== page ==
Faster – speed: generating it, keeping it and SUP surfing more dynamically

Words: Tez Plavenieks

Pics: Caz Rigby, Fi Plavenieks, Tez Plavenieks, Reuben May

Watch any good paddler SUPing in waves and the overriding impression will be one of speed. It won’t matter whether the conditions are small, big, mushy, offshore groomed peelers or anything else. He or she will have one MASSIVE tool in their arsenal which’ll make them the envy of everyone around: speed! SUPM’s editor delves a little deeper and gives some advice for those heading into the surf this autumn/winter.

Speed allows all those big turns to be achieved with buckets of spray thrown in the process – even with tiddler swells in effect. Riders can outrun close out sections, enjoy longer rides and generally milk the waves for all their worth. In contrast those surfers not experiencing the same will be suffering due to the lack of generating that much needed vroom, generally. There are, of course, a myriad of other reasons why someone’s SUP surfing is less than dynamic, but most likely speed, and the lack thereof, may be a major symptom.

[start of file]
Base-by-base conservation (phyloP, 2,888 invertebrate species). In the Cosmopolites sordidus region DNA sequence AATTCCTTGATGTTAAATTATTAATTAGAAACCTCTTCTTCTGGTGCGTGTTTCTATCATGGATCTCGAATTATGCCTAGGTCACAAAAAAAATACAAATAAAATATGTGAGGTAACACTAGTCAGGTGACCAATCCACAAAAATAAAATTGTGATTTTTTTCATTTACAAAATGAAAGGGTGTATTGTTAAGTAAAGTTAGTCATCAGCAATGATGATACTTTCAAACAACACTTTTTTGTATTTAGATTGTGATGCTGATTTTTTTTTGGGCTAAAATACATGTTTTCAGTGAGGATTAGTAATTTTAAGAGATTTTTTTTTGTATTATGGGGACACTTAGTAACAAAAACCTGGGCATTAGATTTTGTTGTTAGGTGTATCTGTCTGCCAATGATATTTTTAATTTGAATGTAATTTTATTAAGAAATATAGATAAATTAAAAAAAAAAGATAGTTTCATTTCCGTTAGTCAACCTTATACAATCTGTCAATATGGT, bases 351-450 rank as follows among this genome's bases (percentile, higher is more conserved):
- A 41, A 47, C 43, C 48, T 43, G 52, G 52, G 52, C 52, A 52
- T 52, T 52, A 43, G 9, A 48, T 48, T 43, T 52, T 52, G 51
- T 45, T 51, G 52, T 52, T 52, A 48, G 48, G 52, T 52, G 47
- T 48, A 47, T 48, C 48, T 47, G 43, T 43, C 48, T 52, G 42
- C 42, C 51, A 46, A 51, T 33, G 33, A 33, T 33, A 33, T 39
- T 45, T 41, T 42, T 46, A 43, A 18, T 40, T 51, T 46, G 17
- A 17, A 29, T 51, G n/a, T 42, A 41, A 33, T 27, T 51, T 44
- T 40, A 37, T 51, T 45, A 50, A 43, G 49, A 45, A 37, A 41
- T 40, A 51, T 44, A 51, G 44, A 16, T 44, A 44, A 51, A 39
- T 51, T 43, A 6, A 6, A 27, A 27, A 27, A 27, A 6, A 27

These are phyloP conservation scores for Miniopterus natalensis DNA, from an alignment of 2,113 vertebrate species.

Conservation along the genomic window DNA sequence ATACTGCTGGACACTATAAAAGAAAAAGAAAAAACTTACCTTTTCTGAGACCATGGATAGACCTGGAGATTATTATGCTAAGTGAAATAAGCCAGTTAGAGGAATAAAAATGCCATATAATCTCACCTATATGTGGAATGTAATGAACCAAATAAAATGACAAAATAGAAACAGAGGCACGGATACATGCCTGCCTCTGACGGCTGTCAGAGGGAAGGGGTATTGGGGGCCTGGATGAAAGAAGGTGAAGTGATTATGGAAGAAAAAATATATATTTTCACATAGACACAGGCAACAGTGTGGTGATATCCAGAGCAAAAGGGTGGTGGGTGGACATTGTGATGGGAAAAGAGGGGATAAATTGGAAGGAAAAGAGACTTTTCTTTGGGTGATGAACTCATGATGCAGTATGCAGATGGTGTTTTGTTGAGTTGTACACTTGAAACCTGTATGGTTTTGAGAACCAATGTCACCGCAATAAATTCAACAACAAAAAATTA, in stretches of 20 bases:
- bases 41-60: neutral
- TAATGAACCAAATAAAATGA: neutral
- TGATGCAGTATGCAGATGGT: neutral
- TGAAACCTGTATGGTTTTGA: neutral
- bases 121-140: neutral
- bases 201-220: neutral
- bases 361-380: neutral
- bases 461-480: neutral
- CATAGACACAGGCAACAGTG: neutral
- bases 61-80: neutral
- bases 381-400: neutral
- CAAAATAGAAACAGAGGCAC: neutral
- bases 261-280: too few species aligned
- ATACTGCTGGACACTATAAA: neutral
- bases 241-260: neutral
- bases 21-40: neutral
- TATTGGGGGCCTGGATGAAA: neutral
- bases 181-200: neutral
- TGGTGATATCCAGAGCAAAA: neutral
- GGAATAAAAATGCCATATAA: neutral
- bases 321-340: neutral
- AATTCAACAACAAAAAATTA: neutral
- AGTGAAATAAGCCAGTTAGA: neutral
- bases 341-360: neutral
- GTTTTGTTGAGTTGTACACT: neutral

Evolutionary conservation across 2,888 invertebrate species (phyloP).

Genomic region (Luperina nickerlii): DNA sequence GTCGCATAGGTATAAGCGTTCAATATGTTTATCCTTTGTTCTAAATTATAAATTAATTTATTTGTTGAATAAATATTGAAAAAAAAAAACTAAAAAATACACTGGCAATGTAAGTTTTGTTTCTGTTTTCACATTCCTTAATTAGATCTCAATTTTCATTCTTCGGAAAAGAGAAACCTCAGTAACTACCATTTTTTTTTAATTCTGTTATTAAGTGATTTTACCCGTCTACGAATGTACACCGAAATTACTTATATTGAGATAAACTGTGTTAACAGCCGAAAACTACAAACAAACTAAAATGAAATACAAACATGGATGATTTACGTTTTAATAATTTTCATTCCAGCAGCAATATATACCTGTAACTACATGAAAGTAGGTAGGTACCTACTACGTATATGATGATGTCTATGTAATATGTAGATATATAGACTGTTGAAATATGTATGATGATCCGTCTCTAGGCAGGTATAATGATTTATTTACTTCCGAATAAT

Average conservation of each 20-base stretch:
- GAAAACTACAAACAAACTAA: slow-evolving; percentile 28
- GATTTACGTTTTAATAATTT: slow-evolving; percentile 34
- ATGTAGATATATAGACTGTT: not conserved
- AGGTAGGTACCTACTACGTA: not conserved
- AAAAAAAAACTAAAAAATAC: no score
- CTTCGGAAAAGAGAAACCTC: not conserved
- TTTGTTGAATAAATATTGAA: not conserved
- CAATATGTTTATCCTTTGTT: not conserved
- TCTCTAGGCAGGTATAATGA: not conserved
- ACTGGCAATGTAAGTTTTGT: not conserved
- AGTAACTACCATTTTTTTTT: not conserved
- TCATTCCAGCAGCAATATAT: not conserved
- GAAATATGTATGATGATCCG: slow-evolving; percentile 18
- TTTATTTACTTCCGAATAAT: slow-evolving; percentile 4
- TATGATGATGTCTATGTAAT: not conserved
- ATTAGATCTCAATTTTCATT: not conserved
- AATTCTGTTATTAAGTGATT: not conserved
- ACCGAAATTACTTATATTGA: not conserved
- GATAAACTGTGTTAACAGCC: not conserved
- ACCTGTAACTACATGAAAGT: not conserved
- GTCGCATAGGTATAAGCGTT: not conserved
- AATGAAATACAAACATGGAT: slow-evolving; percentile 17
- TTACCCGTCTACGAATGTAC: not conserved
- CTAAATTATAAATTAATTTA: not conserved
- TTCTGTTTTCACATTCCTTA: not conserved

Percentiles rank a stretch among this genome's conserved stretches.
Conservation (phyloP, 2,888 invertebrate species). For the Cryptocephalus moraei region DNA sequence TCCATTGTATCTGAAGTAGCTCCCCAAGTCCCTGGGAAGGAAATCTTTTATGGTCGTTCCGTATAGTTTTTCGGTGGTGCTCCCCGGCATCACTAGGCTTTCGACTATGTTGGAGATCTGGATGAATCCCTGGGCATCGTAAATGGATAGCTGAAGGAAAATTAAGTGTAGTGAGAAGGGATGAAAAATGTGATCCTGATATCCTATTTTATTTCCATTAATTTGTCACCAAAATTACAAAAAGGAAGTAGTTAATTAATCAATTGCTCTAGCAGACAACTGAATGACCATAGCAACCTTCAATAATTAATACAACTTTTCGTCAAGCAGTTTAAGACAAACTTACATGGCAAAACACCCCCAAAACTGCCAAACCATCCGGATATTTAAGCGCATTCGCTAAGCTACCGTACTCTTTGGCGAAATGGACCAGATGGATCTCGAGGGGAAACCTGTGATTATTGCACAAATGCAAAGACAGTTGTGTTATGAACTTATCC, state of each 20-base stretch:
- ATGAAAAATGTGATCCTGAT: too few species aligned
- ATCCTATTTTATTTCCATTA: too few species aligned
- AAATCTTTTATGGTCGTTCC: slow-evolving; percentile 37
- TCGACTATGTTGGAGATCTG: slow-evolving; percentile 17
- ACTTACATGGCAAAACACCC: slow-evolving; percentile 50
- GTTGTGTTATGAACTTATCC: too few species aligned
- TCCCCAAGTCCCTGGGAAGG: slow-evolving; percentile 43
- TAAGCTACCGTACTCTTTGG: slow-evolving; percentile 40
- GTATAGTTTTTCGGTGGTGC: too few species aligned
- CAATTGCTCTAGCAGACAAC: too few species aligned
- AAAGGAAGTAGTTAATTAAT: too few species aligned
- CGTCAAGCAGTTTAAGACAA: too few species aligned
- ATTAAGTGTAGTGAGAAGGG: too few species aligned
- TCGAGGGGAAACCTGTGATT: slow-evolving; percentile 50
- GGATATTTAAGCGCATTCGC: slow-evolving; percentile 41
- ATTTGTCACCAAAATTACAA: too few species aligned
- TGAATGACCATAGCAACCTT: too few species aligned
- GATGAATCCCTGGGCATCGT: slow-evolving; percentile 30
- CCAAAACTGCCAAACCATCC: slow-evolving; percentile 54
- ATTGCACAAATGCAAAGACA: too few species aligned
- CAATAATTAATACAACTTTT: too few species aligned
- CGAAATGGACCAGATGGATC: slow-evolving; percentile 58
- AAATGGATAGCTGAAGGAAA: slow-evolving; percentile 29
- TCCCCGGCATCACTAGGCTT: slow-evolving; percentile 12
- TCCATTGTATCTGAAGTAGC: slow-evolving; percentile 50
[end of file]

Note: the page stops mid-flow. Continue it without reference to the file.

Take off

Getting your take offs nailed is the first port of call when looking at speed whilst SUP surfing. Far too often paddlers spot their chosen lump, turn heel, paddle hard and simply drop down the face straight into the trough. As fun as that may be ultimately you’re going to grind to a halt once all that momentum has been lost, just at the same moment white water catches you up and clips your heels.

To overcome this hurdle an angled take off should be employed. Using your head will help here so look down the line, engage your board’s inside rail closest to the wave’s face and avoid running out into the flats. Straight away you’ll be enjoy longer surfs even if you don’t have any intention of whacking fat lips. Even in the smallest of waves this technique can help you milk swells until they fizzle.

Use your paddle

SUPers have one critical tool which defines the sport. If you haven’t guessed then it’s your paddle, so use it! Having done all the grunt working catching your chosen wave it’s fool hardy to stop at the critical time.

As your board ramps up speed and you begin to drop down the wave’s face stick in a few extra strokes to ensure you’ve definitely caught the wave and you’re accelerating. (This should be done in conjunction with the above angled take off technique).